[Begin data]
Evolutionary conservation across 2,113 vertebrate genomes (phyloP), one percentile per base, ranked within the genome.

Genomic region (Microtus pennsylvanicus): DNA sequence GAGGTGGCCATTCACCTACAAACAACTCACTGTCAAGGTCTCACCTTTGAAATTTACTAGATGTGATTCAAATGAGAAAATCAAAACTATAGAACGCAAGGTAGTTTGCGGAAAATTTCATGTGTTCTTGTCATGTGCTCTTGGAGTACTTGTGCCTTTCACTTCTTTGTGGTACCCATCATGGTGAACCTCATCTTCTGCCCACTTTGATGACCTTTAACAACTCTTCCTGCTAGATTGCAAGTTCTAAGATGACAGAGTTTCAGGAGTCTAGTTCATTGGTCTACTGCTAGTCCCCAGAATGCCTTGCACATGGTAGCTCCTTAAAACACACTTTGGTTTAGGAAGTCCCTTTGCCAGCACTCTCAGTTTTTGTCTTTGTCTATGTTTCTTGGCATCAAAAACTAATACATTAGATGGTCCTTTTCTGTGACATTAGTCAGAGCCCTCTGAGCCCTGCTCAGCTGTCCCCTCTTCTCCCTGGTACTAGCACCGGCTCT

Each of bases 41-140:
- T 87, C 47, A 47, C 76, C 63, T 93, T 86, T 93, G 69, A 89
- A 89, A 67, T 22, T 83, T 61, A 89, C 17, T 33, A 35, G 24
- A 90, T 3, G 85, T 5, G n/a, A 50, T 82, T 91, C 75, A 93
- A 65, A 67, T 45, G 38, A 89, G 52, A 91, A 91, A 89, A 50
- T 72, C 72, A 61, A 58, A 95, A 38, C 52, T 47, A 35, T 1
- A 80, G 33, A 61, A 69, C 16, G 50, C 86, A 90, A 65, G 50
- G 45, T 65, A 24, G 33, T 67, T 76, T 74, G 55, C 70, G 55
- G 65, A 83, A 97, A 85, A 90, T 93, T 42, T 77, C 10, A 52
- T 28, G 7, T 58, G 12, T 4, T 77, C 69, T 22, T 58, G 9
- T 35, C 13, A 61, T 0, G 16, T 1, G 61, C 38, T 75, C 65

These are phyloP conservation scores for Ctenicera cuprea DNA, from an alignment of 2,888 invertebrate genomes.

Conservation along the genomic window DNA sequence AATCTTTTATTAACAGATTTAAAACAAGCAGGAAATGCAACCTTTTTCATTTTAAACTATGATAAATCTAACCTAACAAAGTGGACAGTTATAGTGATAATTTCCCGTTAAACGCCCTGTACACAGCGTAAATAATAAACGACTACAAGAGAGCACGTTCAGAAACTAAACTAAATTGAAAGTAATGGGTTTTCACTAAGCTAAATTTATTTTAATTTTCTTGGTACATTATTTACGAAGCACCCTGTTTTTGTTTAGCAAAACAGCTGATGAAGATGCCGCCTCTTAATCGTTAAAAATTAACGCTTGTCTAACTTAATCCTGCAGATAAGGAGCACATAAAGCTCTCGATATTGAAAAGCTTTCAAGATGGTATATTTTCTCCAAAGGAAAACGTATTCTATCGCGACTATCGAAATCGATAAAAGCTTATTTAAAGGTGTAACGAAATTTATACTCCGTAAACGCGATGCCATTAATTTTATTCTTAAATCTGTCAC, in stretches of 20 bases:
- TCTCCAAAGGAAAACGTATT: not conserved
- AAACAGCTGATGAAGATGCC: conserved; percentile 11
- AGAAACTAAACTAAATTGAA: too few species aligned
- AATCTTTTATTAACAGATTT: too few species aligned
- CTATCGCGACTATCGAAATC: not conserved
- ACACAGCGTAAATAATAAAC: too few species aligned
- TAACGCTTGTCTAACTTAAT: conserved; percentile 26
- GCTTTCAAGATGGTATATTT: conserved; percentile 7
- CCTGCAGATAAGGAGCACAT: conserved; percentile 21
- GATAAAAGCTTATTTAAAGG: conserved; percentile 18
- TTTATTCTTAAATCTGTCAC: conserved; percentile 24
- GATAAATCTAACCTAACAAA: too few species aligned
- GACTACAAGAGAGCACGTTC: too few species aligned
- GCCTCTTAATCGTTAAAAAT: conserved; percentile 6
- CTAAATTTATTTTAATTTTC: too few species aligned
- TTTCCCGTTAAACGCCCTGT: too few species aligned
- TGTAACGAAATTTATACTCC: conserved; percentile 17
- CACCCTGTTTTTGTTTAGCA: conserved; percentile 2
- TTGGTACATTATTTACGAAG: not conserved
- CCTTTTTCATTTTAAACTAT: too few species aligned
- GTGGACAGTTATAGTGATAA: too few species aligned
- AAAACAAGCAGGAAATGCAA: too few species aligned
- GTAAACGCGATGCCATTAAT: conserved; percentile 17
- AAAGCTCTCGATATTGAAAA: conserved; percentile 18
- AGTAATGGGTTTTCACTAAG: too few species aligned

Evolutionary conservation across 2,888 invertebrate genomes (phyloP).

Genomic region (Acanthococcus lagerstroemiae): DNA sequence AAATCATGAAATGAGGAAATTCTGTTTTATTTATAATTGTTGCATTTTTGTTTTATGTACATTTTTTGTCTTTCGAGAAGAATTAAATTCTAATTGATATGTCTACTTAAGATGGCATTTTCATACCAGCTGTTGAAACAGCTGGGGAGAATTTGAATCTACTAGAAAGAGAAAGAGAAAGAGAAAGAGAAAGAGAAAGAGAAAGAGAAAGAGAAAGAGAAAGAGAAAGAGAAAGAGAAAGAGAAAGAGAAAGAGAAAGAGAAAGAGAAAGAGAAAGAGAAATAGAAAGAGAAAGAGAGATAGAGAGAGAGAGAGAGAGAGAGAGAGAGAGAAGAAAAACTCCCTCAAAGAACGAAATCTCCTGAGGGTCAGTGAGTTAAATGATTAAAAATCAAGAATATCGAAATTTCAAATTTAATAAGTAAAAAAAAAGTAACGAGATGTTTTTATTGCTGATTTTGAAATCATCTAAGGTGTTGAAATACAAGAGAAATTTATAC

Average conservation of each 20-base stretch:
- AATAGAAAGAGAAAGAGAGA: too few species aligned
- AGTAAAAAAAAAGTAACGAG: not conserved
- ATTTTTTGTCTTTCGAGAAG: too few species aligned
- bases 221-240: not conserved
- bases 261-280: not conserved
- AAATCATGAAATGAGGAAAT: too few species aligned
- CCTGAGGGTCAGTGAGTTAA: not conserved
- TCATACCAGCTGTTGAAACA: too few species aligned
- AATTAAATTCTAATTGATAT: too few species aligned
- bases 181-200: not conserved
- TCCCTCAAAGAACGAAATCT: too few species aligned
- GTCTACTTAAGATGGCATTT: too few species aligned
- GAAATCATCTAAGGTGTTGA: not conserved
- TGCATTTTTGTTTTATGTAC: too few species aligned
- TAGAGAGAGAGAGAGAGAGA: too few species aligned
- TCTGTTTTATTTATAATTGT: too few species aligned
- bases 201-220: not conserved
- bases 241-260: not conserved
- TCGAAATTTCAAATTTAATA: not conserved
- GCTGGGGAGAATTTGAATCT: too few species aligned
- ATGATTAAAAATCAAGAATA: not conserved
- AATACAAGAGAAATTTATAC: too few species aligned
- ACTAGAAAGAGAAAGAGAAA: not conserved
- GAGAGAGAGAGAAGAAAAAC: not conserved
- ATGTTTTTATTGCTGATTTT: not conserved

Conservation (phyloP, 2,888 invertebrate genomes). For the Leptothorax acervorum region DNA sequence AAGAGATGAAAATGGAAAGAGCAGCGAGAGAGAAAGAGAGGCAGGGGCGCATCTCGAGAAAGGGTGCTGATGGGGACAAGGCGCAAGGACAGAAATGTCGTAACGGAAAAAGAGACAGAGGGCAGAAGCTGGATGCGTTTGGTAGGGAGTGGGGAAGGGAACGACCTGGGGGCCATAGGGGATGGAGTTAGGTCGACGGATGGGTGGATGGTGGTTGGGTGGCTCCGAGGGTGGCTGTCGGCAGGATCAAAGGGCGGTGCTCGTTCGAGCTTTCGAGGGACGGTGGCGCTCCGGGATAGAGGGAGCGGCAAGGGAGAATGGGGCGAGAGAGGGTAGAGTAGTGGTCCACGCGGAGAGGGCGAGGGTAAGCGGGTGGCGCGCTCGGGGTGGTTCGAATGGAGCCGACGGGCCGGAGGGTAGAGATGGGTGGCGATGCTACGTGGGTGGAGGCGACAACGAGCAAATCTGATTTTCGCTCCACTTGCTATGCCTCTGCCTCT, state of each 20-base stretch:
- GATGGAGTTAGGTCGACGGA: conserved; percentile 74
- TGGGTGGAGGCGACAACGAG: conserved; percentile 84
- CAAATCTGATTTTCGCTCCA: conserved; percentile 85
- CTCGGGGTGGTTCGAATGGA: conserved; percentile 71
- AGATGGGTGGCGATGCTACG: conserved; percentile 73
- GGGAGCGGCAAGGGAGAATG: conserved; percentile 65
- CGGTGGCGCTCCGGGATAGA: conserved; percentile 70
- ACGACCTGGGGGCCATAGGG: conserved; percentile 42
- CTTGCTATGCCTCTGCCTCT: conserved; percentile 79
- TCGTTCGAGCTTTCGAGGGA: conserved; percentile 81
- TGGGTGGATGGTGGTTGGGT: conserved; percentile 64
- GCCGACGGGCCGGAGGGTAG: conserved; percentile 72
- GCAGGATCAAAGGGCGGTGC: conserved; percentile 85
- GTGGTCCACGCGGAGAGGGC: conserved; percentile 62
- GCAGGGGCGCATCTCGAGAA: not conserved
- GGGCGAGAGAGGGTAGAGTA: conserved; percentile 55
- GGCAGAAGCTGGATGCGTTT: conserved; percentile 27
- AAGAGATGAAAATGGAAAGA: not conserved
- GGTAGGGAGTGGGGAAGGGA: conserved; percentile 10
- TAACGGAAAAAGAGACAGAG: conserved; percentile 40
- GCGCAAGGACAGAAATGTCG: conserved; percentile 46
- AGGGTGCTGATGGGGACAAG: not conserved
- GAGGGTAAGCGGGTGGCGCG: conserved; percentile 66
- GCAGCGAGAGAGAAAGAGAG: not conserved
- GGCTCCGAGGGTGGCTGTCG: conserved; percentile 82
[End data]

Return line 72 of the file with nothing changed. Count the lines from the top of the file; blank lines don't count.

- CAAATCTGATTTTCGCTCCA: conserved; percentile 85